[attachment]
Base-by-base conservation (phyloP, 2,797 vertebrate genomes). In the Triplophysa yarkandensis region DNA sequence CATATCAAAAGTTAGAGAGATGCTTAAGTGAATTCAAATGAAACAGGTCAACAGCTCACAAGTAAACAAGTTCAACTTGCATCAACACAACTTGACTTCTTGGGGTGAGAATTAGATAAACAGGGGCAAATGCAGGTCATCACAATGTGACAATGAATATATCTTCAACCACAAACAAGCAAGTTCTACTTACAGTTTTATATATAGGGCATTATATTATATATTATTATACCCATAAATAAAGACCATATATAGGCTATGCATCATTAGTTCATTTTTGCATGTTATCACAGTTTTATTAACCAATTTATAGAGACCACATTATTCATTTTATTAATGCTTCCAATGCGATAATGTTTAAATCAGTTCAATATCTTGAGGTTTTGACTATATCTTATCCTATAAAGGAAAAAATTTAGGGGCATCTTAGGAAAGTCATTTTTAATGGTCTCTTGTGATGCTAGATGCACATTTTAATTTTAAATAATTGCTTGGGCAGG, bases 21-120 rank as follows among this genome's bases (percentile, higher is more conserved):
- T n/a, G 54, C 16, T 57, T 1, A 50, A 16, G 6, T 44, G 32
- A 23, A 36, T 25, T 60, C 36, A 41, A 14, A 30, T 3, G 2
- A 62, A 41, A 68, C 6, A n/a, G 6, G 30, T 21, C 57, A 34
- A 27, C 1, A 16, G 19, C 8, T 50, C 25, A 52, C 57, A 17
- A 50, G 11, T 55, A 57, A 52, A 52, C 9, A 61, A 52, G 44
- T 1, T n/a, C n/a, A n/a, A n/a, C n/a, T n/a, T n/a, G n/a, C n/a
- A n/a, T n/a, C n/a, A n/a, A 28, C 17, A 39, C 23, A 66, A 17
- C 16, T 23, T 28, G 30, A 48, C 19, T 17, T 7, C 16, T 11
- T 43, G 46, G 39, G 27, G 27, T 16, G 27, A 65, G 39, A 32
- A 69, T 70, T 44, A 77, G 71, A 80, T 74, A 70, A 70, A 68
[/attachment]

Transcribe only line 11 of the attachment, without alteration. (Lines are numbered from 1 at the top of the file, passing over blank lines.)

- A 69, T 70, T 44, A 77, G 71, A 80, T 74, A 70, A 70, A 68